The first study on the possible effectiveness of HCQ on Covid-19 was done by a group of French doctors who used HCQ plus an antibiotic Azithromycin to treat patients and reported that the patients had a very low mortality rate.

    The problem is that this study only observed 80 patients, and there was no comparison group. We don’t know what the mortality rate of patients would be if HCQ was not used.

    This group of French doctors published a report on 1061 patients in May and continued to claim that the patients had a very low mortality rate, but there was still no comparison group.

    In July, another report of observation of more than 3,000 patients was published . This time there are groups, but not RCTs. Their study design and conclusions are very strange, saying that HCQ plus antibiotic Azithromycin is helpful for patients, but the number of groups is very uneven. 3119 patients received treatment, only 162 patients did not receive HCQ or Azithromycin, and the others received different courses of treatment.

    Comparing the group with no treatment at all and the group with HCQ plus antibiotic Azithromycin, “Poor Clinical Outcome” (death or requiring intensive treatment) was 6.2% and 4.9%, respectively. It is statistically significant (p=0.02). But the difference between the two groups is too big. Only 5.9% of the treatment group had heart disease; 15% of the treatment group had heart disease, 11.1% of the untreated group had heart disease, and 19.1% had high blood pressure. Therefore, it is normal to have higher malignant clinical results, and it is difficult to get treatment Valid conclusion.

    https://www.thestandnews.com/society/%E7%BE%A5%E6%B0%AF%E5%96%B9-hydroxychloroquine-hcq-%E7%9A%84%E9%99%B0%E8%AC%80%E8%AB%96/

  78. 78
    rhampton7 says:

    Thomas Frieden, March 22:

    Roberts also asked Frieden for his thoughts on President Trump’s frequent touting of anti-malarial drug hydroxychloroquine as a potential treatment for the virus, despite lack of FDA approval for that use.

    “We all hope there’ll be good treatment for people with severe infection for this virus because that would make a big difference,” Frieden said, adding “things seem promising but until you really study them, until you really figure out does it work, we don’t know.”

    https://thehill.com/homenews/sunday-talk-shows/488859-former-cdc-head-i-would-feel-a-lot-safer-if-it-were-clear-that-the

    Thomas Frieden May 24:

    ‘Very unlikely’ hydroxychloroquine will be dramatically effective against COVID-19

    https://www.fullcourtgreta.com/video/2020/05/24/dr-frieden-very-unlikely-hydroxychloroquine-will-be-dramatically-effective-against-covid-/

  79. 79
    rhampton7 says:

    Thomas Frieden August 7:

    Dr. Thomas Frieden said that the CDC had been sidelined early on in the pandemic and described Trump’s contradictory messages as “chaotic leadership,” which has led to partisanship, confusion and increased spread of the virus.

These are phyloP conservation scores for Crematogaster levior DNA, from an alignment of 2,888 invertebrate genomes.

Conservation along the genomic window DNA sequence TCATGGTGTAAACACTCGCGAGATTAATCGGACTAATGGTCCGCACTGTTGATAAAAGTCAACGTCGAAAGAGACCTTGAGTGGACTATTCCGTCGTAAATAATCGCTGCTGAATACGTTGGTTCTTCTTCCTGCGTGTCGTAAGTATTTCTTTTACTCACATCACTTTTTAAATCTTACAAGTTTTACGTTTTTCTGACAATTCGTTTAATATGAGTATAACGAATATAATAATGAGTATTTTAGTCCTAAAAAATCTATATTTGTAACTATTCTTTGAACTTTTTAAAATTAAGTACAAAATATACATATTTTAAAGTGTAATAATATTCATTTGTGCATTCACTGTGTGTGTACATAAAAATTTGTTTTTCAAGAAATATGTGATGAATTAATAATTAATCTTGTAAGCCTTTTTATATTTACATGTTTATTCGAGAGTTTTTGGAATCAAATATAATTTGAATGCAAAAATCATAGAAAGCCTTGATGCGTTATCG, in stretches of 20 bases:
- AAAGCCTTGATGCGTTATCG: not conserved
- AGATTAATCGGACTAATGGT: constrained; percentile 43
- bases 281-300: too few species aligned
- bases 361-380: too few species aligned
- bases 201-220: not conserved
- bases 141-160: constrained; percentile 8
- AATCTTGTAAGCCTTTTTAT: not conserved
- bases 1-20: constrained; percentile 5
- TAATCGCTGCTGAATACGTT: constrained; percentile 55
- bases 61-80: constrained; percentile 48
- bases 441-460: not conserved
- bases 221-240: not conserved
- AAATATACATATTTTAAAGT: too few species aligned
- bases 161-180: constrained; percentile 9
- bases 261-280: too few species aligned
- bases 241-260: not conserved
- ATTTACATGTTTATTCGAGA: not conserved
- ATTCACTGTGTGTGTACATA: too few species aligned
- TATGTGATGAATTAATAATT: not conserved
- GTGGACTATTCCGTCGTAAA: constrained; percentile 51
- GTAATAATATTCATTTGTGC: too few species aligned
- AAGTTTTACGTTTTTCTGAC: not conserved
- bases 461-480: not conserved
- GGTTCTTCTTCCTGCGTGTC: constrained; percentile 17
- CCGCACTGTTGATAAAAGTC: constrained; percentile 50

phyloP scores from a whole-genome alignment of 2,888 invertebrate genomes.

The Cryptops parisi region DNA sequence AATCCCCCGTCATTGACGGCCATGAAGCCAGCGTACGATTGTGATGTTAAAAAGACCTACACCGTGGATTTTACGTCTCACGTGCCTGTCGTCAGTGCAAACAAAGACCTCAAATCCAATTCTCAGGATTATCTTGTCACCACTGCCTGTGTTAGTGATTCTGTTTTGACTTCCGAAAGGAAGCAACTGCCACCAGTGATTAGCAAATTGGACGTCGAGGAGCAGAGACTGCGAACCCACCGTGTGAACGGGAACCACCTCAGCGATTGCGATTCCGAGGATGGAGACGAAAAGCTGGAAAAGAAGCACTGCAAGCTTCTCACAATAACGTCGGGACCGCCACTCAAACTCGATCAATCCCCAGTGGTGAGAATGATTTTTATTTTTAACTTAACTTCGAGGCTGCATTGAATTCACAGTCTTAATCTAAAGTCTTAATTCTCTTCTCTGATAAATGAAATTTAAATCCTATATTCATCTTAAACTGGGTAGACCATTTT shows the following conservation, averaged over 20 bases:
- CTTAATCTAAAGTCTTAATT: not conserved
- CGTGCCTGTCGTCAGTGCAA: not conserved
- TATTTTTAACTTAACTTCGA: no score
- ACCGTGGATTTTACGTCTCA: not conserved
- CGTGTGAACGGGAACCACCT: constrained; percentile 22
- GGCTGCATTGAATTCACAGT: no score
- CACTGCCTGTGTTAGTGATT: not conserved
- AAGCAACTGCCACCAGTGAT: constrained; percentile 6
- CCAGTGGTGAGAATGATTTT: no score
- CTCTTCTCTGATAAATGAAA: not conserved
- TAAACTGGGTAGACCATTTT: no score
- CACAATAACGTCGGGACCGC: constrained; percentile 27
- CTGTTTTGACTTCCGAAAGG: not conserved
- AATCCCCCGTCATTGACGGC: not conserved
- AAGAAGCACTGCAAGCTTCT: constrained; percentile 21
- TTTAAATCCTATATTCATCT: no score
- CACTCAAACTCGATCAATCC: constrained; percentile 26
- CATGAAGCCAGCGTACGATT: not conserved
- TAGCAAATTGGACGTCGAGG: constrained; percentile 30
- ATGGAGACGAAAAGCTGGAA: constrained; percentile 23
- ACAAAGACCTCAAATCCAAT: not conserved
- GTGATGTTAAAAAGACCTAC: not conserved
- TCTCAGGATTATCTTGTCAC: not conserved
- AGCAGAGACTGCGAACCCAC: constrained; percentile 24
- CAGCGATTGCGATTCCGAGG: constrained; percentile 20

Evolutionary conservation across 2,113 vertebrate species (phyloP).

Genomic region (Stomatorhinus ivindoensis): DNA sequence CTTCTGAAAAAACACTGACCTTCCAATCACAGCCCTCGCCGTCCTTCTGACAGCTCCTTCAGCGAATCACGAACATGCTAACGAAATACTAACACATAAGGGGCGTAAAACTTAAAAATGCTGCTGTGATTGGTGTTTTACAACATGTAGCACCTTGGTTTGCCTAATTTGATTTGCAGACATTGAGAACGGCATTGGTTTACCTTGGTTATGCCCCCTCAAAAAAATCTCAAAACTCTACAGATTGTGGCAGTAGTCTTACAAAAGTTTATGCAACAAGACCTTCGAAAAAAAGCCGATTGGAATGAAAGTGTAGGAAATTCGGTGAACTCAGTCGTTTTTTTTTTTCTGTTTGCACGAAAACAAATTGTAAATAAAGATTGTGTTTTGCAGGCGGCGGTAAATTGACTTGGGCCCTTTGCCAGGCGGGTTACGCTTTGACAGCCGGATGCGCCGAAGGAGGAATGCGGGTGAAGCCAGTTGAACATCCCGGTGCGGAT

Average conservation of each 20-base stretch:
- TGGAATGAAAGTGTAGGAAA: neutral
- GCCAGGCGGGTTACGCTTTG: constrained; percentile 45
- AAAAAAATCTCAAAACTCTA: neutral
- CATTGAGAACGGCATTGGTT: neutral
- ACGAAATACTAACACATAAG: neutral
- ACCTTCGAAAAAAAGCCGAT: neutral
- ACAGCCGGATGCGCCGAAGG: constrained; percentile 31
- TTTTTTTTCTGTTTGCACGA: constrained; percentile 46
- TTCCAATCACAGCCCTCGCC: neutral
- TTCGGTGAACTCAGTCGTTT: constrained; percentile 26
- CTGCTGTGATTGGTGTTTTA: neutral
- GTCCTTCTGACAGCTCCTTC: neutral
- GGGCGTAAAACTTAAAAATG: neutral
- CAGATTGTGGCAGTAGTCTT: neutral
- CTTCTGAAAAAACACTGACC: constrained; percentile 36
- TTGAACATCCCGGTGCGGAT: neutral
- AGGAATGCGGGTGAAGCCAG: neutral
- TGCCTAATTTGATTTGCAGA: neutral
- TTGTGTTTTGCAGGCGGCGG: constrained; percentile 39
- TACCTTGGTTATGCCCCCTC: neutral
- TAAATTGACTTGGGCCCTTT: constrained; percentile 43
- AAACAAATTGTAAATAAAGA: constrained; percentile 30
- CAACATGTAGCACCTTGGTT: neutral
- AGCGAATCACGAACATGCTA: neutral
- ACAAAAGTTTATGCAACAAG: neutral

“It’s unbelievable that six months into the pandemic, it’s not clear who’s in charge, federally,” Frieden said during a roundtable hosted by ABC News Live.

    “There’s no plan. There’s no common data that we’re looking at to see what’s happening with the virus and what’s happening with our response.”

    Dr. Jeffrey Koplan said that “every one of those falsehoods” damages the nation’s mitigation efforts against the virus.

    Frieden added that Americans want information from the CDC. “Americans are voting with their clicks. There have been 1.6 billion clicks on the CDC website,” said Frieden. “The more we learn, the more we know, the better we can control it.”

    https://www.cnn.com/world/live-news/coronavirus-pandemic-08-07-20-intl/index.html

  80. 80
    kairosfocus says:

    RH7, Really. I cited Dr Thomas Frieden as an example of someone of indubitably world class standard — former head of the US CDC — who is also acknowledging the force of relevant decision theory points I have made since March, precisely because I am familiar with it and its power. At no point have I suggested the fallacy of blind acquiescence in the face of authority. Obviously, that is not inclining you to attend to that force of fact and logic. And if you mean to dismiss the Frontline Doctors, simply provide good reason to dismiss the cluster of identified plausible attack modes. For example, is it false that HCQ is a weak base? [Not likely!] Or, that it is able to access cells and would shift internal pH? Would that not hinder organelles? Especially, Golgi? Likewise, would it not serve as ionophore and would Zn not hinder viral replication? I think we can take it instead that plausible mechanisms provide cumulative support to the reported success, where it is obvious that viral replication dominant phases are different from onward infections and cytokine storms. In short, there are good reasons to have some confidence that HCQ based cocktails will work as suggested. KF

  81. 81
    Mac McTavish says:

    Jerry

    Yes, it’s possible to disagree on the amount of efficacy but not on any efficacy at all.